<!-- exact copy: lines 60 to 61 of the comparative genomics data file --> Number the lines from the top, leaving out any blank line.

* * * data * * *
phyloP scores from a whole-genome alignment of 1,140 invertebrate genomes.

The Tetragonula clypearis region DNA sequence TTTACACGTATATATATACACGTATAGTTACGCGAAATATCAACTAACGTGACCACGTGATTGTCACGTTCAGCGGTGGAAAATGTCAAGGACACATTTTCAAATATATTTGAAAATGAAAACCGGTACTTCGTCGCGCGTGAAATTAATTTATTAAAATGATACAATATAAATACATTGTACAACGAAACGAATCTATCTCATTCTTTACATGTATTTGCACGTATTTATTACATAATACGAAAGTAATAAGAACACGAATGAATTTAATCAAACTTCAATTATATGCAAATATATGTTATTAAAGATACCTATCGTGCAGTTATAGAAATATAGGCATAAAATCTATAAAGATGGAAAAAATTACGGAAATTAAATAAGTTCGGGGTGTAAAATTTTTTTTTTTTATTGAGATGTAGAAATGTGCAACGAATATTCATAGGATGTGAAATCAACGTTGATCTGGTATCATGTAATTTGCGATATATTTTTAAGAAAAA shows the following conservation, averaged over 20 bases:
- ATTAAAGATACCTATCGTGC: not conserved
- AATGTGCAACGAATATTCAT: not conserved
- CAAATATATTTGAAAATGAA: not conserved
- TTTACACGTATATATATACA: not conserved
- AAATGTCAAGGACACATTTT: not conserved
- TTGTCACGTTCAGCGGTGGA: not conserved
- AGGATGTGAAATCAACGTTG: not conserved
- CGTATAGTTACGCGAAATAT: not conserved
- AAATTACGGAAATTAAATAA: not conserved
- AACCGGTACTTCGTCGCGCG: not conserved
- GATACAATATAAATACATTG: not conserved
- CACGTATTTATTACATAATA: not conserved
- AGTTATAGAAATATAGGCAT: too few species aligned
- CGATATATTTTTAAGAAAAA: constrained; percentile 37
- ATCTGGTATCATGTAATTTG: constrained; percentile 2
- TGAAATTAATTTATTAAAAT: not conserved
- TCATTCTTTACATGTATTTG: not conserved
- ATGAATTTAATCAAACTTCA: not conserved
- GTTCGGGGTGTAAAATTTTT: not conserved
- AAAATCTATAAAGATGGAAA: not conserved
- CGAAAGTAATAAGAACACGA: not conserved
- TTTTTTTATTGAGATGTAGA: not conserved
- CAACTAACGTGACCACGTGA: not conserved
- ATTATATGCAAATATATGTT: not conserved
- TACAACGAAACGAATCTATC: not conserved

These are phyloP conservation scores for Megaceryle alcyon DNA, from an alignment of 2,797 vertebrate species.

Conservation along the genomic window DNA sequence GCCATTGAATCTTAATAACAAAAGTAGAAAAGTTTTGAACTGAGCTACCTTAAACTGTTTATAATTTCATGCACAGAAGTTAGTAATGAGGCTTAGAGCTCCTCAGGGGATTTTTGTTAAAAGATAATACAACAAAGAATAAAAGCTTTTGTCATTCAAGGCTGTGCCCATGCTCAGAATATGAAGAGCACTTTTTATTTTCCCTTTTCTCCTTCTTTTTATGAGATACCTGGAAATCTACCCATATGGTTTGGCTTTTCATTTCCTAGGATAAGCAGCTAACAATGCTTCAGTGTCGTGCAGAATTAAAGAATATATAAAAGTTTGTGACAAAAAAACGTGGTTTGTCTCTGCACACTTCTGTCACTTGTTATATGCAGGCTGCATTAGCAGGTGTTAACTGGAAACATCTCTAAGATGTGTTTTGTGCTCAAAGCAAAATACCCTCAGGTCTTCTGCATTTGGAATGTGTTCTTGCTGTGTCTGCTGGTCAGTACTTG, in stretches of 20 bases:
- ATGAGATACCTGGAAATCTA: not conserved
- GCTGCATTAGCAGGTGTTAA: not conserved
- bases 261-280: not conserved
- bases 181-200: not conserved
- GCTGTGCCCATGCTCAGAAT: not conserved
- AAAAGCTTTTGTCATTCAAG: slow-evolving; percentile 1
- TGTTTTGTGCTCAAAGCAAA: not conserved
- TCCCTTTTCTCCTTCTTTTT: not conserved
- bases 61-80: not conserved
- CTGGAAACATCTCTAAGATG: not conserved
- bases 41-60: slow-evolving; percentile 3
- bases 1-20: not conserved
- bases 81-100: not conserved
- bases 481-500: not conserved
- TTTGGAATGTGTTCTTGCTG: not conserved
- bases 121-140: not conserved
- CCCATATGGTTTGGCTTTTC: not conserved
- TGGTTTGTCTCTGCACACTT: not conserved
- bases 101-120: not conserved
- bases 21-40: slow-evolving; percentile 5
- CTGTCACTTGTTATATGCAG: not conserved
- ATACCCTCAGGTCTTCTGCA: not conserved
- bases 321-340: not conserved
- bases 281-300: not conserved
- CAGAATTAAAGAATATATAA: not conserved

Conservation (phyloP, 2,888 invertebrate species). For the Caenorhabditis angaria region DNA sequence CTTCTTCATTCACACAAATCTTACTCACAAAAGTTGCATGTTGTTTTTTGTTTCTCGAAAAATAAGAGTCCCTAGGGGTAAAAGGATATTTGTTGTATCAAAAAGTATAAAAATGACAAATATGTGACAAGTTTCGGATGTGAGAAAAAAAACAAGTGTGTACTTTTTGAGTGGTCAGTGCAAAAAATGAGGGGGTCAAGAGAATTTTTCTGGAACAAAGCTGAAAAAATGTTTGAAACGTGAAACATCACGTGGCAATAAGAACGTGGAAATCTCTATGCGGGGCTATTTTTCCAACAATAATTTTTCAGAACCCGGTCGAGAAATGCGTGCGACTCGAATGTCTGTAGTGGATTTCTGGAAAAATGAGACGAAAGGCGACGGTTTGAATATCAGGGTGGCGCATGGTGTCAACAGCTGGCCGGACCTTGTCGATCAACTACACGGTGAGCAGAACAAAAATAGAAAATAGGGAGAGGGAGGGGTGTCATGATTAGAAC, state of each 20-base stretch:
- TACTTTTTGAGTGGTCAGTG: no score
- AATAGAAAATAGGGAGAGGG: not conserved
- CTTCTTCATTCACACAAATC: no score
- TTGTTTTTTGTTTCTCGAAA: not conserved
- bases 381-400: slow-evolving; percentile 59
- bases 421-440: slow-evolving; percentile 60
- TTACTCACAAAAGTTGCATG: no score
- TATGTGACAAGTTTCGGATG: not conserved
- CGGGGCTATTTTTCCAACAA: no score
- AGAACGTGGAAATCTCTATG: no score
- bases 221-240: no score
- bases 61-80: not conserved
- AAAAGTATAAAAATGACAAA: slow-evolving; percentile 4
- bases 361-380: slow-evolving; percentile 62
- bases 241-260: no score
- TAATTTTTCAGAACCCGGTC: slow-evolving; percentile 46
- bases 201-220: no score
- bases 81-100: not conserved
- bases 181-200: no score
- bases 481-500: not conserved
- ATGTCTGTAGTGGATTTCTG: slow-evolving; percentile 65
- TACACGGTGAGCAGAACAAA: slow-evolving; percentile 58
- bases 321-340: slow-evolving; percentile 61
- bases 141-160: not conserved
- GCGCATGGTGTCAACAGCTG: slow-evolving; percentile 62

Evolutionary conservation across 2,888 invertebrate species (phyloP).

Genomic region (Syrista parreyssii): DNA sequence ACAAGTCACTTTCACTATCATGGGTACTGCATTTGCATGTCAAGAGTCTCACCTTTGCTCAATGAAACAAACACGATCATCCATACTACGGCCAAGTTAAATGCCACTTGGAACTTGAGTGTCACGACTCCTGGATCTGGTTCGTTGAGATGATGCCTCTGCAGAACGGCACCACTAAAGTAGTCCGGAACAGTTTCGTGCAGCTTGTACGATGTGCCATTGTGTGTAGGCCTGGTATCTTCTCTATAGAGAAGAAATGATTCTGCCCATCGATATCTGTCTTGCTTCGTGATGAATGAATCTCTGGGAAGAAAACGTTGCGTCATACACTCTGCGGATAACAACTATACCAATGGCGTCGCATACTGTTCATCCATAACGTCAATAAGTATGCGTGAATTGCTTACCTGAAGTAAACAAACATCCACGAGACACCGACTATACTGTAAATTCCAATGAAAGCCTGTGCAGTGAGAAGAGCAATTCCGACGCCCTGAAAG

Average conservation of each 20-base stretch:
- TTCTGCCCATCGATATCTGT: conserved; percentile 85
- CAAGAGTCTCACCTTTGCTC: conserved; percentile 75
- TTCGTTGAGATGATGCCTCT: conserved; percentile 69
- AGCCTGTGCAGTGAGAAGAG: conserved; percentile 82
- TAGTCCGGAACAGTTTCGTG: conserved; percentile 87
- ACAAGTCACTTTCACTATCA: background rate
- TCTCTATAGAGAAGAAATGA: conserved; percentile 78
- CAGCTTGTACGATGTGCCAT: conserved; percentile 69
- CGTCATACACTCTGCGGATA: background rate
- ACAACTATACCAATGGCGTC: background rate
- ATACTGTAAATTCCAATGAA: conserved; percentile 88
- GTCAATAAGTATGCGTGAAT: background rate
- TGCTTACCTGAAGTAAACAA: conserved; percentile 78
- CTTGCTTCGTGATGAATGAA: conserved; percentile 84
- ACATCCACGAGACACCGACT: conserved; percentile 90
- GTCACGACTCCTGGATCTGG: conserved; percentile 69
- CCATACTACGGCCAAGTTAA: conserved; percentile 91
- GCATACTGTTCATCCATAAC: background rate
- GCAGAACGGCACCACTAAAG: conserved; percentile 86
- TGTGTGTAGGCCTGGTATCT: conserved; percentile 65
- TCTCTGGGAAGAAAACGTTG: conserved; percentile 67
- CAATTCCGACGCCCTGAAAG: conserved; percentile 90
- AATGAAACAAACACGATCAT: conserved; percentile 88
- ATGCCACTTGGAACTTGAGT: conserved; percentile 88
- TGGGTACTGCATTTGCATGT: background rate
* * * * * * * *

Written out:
- bases 381-400: slow-evolving; percentile 59
- bases 421-440: slow-evolving; percentile 60